“Residents are worried of further bloodshed if the POSCO Odisha [formerly known as Orissa] project continues”
By Lee Wan, staff reporter
On March 22, two men from India stood holding a protest in front of the firmly closed doors of the POSCO center. “Shareholders of POSCO, please hear us out on what happened in Odisha”, they said. On this day, a general shareholders’ meeting was taking place inside the closed office.
Human rights activist Direhdra Panda and human rights lawyer Chandranath Dani described the situation in Odisha by saying, “The police are currently blockading three villages that are against the Indian government’s forced land expropriation for the POSCO Odisha steel factory”. Dani said, “The residents of these villages aren’t able to leave their houses because the police are issuing arrest warrants to everyone who opposes the construction”.
The Odisha Project started in 2005 when POSCO and the Odisha government signed a memorandum of understanding (MOU) to construct a 120 million ton steelworks factory at a cost of 12 trillion won (about US$1 billion). Since then, relocating the residents who live on the land that is slated to be used for the factory has been a problem.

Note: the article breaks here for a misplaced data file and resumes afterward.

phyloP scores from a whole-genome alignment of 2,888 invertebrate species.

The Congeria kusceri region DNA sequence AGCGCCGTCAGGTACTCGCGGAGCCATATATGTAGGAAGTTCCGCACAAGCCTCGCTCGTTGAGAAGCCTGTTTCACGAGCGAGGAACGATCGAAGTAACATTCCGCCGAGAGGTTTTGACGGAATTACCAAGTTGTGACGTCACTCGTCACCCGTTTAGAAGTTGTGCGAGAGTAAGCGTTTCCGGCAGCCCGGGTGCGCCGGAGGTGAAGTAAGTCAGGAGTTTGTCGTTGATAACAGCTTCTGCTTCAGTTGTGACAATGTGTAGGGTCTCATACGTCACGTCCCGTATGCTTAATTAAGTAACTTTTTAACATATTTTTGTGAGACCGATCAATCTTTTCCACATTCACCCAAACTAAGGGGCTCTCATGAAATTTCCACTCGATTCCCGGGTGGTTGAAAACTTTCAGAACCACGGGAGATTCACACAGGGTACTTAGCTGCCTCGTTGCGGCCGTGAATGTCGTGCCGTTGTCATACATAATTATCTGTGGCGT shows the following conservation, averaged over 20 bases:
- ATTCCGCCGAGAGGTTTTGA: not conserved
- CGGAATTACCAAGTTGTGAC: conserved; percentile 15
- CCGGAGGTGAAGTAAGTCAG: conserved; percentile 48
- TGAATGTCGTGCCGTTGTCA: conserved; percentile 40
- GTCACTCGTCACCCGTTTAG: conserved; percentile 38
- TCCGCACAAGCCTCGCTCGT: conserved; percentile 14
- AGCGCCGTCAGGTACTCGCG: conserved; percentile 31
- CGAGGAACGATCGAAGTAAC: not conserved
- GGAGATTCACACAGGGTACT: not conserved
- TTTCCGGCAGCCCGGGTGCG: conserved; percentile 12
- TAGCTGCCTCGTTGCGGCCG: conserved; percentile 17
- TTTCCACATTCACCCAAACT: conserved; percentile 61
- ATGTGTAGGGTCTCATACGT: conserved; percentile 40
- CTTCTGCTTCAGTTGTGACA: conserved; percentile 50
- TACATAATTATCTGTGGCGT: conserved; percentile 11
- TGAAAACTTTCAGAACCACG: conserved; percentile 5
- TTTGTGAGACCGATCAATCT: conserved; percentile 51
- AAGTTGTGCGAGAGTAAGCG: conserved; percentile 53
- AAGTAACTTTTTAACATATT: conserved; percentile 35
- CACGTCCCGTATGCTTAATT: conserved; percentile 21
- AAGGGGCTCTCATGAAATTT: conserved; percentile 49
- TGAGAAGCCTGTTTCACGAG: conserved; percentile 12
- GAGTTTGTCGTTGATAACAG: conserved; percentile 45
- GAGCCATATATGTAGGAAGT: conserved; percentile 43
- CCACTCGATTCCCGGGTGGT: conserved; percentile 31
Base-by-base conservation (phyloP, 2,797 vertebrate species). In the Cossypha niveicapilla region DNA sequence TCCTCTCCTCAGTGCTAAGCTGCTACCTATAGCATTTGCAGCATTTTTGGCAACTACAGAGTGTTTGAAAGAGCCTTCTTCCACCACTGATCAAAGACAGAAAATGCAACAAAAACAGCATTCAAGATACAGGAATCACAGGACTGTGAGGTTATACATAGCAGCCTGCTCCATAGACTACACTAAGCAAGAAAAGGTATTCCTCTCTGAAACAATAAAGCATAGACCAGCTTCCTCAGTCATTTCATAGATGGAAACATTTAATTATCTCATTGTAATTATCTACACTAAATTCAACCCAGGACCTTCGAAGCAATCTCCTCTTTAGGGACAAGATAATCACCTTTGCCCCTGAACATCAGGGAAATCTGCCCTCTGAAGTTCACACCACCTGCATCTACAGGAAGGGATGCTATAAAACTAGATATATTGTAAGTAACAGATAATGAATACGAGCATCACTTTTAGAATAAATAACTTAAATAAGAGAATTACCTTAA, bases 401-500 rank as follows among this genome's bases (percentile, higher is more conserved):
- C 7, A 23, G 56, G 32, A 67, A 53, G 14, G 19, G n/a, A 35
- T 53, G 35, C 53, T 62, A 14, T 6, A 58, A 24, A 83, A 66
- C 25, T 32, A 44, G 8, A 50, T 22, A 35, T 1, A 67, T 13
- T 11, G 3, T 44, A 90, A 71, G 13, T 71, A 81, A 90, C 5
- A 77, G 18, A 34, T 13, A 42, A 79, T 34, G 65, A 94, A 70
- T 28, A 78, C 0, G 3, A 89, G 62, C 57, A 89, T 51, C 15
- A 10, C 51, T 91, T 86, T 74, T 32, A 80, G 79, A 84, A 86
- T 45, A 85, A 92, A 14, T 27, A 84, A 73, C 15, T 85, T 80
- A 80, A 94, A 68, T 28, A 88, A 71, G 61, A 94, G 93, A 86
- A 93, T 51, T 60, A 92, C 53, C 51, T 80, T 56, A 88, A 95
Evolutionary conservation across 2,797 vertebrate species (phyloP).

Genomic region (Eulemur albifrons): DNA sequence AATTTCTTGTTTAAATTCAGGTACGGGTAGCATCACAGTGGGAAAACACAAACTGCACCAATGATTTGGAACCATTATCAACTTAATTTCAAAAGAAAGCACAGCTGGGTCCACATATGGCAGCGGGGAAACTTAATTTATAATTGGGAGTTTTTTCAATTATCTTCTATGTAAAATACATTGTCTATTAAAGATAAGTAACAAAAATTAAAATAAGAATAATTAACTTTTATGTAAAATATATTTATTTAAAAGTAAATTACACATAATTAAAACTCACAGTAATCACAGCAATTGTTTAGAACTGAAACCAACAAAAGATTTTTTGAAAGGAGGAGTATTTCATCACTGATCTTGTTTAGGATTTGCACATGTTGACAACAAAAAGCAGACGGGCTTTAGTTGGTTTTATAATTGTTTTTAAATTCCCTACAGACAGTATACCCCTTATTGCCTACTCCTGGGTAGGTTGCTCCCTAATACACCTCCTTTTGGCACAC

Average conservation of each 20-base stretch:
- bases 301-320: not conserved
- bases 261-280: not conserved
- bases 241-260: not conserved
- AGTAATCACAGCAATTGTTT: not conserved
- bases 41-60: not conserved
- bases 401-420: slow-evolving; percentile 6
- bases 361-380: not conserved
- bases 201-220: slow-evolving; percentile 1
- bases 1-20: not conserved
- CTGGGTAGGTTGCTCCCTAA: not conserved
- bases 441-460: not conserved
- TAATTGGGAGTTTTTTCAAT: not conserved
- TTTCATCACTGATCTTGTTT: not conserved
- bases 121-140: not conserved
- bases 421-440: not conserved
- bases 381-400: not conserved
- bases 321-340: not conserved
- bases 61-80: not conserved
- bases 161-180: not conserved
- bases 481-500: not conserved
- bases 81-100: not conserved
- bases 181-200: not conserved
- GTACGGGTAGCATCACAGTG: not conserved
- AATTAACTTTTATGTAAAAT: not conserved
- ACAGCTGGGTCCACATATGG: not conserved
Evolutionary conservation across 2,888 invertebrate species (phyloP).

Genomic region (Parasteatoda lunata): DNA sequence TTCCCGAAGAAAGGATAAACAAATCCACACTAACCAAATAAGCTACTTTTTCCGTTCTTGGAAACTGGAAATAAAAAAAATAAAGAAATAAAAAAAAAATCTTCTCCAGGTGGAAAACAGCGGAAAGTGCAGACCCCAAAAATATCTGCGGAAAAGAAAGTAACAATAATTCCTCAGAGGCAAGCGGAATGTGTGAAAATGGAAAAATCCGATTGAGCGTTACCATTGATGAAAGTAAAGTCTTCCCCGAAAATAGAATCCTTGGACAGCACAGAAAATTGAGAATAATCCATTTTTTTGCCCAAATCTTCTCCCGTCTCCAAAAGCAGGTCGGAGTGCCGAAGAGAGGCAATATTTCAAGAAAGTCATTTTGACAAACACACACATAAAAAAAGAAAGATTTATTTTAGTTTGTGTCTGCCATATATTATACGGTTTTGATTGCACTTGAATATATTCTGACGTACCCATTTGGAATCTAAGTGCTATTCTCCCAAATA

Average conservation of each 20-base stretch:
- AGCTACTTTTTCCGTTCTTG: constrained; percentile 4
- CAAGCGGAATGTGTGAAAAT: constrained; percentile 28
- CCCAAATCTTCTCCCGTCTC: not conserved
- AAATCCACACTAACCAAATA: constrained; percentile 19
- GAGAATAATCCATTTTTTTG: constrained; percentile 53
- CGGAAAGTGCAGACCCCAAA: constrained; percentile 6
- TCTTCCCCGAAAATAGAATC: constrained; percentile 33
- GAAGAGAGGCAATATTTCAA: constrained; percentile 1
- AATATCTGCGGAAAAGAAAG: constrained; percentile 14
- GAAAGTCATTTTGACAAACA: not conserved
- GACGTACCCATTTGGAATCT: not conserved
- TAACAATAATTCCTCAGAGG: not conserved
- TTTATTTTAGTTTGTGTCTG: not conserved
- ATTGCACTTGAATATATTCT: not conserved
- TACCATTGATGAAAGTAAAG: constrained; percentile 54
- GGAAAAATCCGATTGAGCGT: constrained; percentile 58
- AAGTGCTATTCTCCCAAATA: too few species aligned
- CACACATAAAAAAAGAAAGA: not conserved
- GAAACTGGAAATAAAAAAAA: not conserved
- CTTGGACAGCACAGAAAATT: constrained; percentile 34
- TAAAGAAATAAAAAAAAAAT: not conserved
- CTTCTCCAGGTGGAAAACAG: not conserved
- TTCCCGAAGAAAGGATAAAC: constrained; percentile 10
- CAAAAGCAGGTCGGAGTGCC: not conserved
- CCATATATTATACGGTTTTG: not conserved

The securing of land for construction has also been difficult. On Mar. 2, a bomb exploded in the house of a resident who had opposed the factory, killing three and injuring two. In order to gain control of the local iron ore mines and an increased presence in the growing Indian market, POSCO has no plans to abandon the project.
Panda said, “The police are pulling up Betel plants, which the residents rely on for their living. The police have violated the villagers’ human rights with violence.”
Panda and Dani, who first visited Korea on March 20 during a spell of cold weather, will meet with South Korean civic groups and Jeon Soon-ok, a Democratic United Party lawmaker, to provide information about the reality of Odisha. They return to India on the 25th. Dani said, “The Norwegian liaison office for ‘OECD guidelines for multinational enterprises’ proposed that an international investigation group be created to investigate the violence taking place in Odisha. I hope POSCO, a multinational corporation, accepts this proposal”.
The OECD guidelines were created to reinforce the social responsibilities of multinational enterprises, and are enforced by liaison offices in each country. Because the Norwegian public officials’ pension fund currently owns POSCO stocks, Norwegian civic groups are aware of the situation and have submitted a petition.
Heavily dressed against Korea’s cold, Panda added, “The Indian media is viewing the issue from the perspective of the government and the corporation. The residents of Odisha have been cultivating crops on this land for many generations. Even if they receive better compensation, they do not wish to leave”.
Translated by Kim Kyung-min, Hankyoreh English intern
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